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Cornell Researcher Helps Interpret Images Taken By Mars Pathfinder Camera

Date:
July 3, 1997
Source:
Cornell University
Summary:
When Pathfinder lands on Mars on Independence Day, the images it sends back to Earth will be interpreted with the help of a Cornell University scientist. "We're looking for anything out of the ordinary, in addition to basic geological information," said James Bell, research associate in the Cornell astronomy department's Center for Radiophysics and Space Research.
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FOR RELEASE: July 3, 1997

Contact: Larry BernardOffice: (607) 255-3651E-mail: lb12@cornell.edu

ITHACA, N.Y. -- When Pathfinder lands on Mars on Independence Day, the images it sends back to Earth will be interpreted with the help of a Cornell University scientist. "We're looking for anything out of the ordinary, in addition to basic geological information," said James Bell, research associate in the Cornell astronomy department's Center for Radiophysics and Space Research.

Bell, chosen for the lander imaging team just a few months ago, will help determine what types of minerals and rocks are present on the Martian surface. The camera, a CCD video camera similar to that used by consumers for home use, is outfitted with about a dozen color filters to discriminate individual minerals. Iron oxide, for example, should be abundant because oxidation of rock is what gives Mars its red color.

"This is really a geology mission," said Bell, who will help with mineralogy and image interpretation. "We'll look at the shape, size and color of the rocks, as well as at geologic formations and surface-atmosphere interactions. We'll be looking for whether the climate was different in the past, too, and anything else that looks interesting."

If successful, images will be stored by the lander camera system and then will be transmitted to Earth two or three times per day, about every eight hours or so.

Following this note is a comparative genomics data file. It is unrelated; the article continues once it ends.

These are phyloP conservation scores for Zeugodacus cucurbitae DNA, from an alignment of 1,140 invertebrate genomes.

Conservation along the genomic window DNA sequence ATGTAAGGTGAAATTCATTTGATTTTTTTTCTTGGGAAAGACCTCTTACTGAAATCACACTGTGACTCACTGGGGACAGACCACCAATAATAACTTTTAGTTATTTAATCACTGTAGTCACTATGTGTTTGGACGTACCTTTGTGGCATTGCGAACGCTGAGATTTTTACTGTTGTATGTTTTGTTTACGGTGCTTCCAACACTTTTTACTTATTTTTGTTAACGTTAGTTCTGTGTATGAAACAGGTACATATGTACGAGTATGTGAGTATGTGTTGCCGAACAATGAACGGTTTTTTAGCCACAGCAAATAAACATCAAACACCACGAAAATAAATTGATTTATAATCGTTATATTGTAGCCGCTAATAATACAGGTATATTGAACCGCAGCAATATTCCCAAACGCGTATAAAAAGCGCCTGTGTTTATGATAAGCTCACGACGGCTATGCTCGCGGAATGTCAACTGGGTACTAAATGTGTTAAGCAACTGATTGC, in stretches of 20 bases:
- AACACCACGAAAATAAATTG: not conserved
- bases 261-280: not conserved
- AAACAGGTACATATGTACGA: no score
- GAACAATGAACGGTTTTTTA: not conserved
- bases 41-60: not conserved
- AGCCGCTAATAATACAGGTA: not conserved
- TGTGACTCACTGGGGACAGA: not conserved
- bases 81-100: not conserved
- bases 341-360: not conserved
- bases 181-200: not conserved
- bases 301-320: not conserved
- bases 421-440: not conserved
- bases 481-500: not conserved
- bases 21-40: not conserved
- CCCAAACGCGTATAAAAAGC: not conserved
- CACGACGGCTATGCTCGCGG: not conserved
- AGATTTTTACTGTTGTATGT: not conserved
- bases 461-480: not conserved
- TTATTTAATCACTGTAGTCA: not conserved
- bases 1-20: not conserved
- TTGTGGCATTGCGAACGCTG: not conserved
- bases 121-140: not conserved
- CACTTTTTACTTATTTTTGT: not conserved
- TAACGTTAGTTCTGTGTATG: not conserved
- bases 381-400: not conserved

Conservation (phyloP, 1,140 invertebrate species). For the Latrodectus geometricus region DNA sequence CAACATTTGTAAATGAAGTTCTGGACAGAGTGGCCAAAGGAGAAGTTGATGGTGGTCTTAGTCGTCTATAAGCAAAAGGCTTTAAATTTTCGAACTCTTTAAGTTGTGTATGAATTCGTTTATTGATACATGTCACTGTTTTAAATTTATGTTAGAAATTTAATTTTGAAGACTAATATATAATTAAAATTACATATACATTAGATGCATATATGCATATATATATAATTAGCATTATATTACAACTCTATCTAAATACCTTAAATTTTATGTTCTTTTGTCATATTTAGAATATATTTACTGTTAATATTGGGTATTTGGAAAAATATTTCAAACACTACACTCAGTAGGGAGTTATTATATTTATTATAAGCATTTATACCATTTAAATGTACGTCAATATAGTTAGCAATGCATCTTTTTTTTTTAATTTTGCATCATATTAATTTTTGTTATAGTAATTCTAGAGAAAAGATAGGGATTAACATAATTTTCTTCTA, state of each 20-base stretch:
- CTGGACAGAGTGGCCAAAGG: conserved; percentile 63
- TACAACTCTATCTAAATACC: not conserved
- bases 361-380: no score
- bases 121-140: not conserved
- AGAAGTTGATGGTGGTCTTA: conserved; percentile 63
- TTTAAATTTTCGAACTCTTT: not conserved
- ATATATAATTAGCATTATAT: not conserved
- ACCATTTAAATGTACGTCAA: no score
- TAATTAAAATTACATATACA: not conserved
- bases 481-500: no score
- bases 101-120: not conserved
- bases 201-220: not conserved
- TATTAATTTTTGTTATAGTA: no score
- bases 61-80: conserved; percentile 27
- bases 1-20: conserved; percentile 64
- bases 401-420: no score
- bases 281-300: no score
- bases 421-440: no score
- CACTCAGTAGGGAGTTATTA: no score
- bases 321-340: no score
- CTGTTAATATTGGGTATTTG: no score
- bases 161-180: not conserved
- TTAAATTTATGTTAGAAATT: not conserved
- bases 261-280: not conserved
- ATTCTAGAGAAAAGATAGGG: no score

At night, scientists will use the camera as a telescope, training it on stars and the Martian moons as they pass overhead. "It will be like we're astronomers on the surface of Mars," Bell said.

The camera, called the Imager for Mars Pathfinder (IMP), will make observations at various times during the day to detect any changes over the lifetime of the mission that might be attributed to the actions of frost, dust or sand deposition, erosion or other surface-atmosphere interactions. Observations of the general landscape, surface slopes and the distribution of rocks will be obtained by panoramic stereo images.

Cornell also has a high-capacity mirror site on the Internet for information and to follow the Pathfinder mission. The site, , can accommodate 4 million hits, or accesses, per day. The site is maintained at the Cornell Theory Center, which houses nationally used supercomputers.

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The above post is reprinted from materials provided by Cornell University. Note: Materials may be edited for content and length.


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Cornell University. "Cornell Researcher Helps Interpret Images Taken By Mars Pathfinder Camera." ScienceDaily. ScienceDaily, 3 July 1997. <www.sciencedaily.com/releases/1997/07/970703184945.htm>.
Cornell University. (1997, July 3). Cornell Researcher Helps Interpret Images Taken By Mars Pathfinder Camera. ScienceDaily. Retrieved July 7, 2015 from www.sciencedaily.com/releases/1997/07/970703184945.htm
Cornell University. "Cornell Researcher Helps Interpret Images Taken By Mars Pathfinder Camera." ScienceDaily. www.sciencedaily.com/releases/1997/07/970703184945.htm (accessed July 7, 2015).

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